AYER – “There’s an age of sale, not an age of use.”
Those were the words of wisdom Cory Mashburn of the Massachusetts Partnerships for Youth offered to a sparse crowd of school staff on Monday night in the Ayer-Shirley Regional High School auditorium.
Mashburn gave a presentation titled, “Vaping and Our Youth,” focusing on how e-cigarettes are deliberately marketed to young people and how school officials can address the dangers of using them. Mashburn gave the same speech to the students of the high school earlier in the day.
School Resource Officer Jen Bigelow said at the presentation that there was concern of vape use with students in grades six through eight. She recalled an incident last year at the high school where a student concealed his vape use with a sweatshirt and a recent incident involving a group of girls telling school staff that they believed another group of girls were using e-cigarettes in the girl’s bathroom. The issue, though, is finding evidence of students who are using the products.
“What we see, which is so hard to police, is the ability to use these products and have no one know about it,” she added. “Unfortunately, if they are surrounded by some of the high school girls, you’d never notice. It could smell like some kind of perfume or lotion. They’re doing it so easily, whether they’re in the bathroom or in a hallway. Unless you see somebody actually put something to their face or see a small amount of vapor, it’s very challenging to do something about it.”
Gov. Charlie Baker signed legislation in November that will limit the sale of flavored nicotine vaping products, including menthol, to smoking bars that are licensed. The legislation will also impose a 75 percent excise tax on e-cigarettes when it goes into effect on June 1, 2020.
Mashburn highlighted what he called the “marketing scam” that e-cigarette companies do to target young people in order to sell their products, researching what kids between the ages of 10-20 drink, eat, wear and do. Companies take that research and come up with vapes that attract young people through sweet flavors or e-cigarettes with images from popular movies like Star Wars or The Avengers.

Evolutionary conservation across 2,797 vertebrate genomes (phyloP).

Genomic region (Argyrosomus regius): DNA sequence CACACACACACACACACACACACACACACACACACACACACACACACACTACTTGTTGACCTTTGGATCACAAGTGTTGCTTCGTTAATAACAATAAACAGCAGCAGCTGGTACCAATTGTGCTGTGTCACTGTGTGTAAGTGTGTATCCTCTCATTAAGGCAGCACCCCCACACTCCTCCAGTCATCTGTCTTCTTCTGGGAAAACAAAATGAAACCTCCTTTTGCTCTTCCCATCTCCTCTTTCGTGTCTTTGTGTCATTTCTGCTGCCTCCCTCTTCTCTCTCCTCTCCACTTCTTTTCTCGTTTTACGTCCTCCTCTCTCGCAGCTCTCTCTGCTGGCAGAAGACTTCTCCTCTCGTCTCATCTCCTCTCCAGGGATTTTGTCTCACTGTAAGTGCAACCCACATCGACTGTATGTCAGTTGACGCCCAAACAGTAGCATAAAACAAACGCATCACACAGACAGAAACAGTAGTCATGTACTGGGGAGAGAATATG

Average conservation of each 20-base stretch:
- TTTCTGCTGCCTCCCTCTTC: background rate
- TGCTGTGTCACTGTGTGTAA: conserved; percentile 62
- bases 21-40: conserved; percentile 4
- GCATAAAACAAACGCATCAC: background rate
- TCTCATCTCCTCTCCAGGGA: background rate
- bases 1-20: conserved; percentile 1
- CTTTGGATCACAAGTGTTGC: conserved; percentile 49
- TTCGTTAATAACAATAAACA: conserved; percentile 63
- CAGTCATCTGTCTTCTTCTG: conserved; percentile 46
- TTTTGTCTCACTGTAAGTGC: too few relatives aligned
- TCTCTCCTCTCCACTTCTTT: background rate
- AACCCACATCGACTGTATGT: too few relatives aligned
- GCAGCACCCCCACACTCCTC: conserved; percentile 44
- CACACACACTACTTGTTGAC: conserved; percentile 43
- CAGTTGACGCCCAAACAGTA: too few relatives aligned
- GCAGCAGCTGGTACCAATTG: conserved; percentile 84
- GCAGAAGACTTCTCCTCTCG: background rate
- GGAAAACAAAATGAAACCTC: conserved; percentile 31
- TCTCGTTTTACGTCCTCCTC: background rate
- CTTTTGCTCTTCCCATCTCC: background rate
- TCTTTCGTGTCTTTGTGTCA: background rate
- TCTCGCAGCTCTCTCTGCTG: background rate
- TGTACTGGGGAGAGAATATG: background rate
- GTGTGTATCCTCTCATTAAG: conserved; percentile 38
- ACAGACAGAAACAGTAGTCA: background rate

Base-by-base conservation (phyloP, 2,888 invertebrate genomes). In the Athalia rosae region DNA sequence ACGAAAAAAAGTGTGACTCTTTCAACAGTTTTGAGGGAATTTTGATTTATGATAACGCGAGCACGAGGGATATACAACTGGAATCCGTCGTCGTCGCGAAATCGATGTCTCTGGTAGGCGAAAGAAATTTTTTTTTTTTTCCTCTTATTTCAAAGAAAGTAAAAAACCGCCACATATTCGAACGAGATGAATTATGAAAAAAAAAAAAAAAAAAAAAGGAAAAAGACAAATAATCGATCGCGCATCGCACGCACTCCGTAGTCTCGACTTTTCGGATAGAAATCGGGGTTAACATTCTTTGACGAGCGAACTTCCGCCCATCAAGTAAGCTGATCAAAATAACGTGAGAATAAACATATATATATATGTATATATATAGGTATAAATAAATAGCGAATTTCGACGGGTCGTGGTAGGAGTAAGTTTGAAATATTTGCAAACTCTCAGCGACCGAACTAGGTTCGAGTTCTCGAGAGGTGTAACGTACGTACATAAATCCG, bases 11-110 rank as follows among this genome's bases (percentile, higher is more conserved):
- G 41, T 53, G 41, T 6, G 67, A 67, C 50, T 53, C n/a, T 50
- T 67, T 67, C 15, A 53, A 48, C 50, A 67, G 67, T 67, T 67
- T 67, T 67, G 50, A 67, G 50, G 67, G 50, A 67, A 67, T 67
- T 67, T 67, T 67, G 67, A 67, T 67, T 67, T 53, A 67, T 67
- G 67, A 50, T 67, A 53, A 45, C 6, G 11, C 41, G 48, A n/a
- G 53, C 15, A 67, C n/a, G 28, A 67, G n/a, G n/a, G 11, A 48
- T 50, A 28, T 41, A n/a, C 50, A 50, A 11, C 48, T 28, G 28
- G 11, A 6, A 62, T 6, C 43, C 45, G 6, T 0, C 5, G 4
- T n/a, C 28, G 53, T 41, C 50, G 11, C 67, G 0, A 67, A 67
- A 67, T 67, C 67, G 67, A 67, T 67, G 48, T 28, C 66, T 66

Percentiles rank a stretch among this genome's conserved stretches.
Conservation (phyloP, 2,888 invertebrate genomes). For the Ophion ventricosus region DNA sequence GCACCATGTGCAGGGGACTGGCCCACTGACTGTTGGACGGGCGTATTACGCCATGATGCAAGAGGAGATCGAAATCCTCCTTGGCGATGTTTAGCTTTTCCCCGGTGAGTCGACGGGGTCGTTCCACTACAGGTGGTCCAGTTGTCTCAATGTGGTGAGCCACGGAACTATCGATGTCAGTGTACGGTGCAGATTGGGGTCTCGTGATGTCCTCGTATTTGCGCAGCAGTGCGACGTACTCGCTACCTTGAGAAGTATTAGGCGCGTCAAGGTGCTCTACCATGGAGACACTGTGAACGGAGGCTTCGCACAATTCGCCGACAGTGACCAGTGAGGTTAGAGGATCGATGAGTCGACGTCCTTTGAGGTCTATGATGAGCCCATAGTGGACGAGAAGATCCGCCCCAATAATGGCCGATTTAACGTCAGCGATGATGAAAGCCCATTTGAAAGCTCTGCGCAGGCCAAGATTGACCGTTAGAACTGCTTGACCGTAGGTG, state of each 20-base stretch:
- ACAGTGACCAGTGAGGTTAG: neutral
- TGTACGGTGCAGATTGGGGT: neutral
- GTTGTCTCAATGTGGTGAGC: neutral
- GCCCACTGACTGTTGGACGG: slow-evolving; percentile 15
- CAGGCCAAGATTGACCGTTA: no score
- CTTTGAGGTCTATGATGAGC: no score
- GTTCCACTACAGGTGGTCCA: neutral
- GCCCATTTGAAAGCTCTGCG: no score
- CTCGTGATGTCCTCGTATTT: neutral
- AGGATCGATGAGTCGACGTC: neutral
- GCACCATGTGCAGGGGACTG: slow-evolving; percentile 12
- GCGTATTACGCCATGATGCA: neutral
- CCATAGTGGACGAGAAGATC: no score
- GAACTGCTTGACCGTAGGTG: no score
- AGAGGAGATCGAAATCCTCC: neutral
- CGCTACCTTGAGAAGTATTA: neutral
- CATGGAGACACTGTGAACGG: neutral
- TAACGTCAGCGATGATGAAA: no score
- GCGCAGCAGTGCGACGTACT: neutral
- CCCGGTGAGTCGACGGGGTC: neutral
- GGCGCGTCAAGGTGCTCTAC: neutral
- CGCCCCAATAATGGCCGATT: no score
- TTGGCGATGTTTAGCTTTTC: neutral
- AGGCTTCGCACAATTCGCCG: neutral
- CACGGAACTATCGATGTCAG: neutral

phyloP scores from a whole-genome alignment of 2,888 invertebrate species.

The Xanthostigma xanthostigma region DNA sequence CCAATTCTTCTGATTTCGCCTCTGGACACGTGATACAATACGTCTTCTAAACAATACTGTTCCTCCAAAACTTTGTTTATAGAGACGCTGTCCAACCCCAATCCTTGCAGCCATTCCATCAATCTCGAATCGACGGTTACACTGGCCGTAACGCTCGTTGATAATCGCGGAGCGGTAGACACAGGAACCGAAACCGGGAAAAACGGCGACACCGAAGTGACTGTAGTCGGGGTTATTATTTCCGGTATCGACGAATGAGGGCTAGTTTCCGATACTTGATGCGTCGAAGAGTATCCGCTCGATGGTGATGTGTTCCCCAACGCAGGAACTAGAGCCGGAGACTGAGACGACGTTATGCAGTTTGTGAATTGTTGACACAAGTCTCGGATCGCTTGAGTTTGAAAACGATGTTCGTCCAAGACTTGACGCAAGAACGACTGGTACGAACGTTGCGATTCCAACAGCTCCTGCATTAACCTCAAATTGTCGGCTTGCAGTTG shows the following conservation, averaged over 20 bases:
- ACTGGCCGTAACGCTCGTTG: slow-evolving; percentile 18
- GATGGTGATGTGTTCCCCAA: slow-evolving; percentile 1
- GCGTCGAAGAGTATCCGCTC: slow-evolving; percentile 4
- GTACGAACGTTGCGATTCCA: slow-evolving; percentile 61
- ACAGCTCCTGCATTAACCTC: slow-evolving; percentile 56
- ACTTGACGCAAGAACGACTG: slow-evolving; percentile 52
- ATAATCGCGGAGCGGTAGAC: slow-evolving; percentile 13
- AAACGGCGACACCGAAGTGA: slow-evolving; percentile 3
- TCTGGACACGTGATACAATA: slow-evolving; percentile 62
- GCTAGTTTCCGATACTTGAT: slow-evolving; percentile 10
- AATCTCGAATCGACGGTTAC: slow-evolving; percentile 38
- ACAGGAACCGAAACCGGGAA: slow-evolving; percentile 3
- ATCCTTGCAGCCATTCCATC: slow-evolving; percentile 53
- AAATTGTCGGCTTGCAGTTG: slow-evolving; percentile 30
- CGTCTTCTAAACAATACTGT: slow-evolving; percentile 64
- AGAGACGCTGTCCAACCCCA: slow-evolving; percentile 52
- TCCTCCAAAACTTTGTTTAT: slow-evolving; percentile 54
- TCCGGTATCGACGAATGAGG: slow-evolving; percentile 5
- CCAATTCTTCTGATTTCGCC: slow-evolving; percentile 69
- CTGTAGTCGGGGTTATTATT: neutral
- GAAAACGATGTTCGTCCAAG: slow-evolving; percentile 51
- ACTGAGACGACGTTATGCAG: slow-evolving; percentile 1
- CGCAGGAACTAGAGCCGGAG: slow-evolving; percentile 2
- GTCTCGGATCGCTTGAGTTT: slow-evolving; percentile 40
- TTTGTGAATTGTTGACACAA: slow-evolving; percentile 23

He noted the appearance of Juuls were similar to that of a flash drive, making them more eye-grabbing to young people. He then showed pictures of Suorin e-cigarettes, which have the appearance of the ever-popular smartphone. While the purchasers are attracted to the look of vapes, they seem to ignore the dangerous chemicals the products contain.
“That’s what companies want, they want it to look like an everyday item that they’re just going to use,” Mashburn added. “An e-cigarette is a gas going inside your body. When a gas goes inside your body, it’s chemicals and it goes through all your organs and damaging each one over time.”
Mashburn advised school staffers to make sure to provide a clear message to students about being concerned for their own health when they’re using or near users of e-cigarettes.
“They were scared that they were going to lose their friends unless they speak up,” he explained. “I understand where they’re coming from, but the issue is that you have to be worried about what you do.”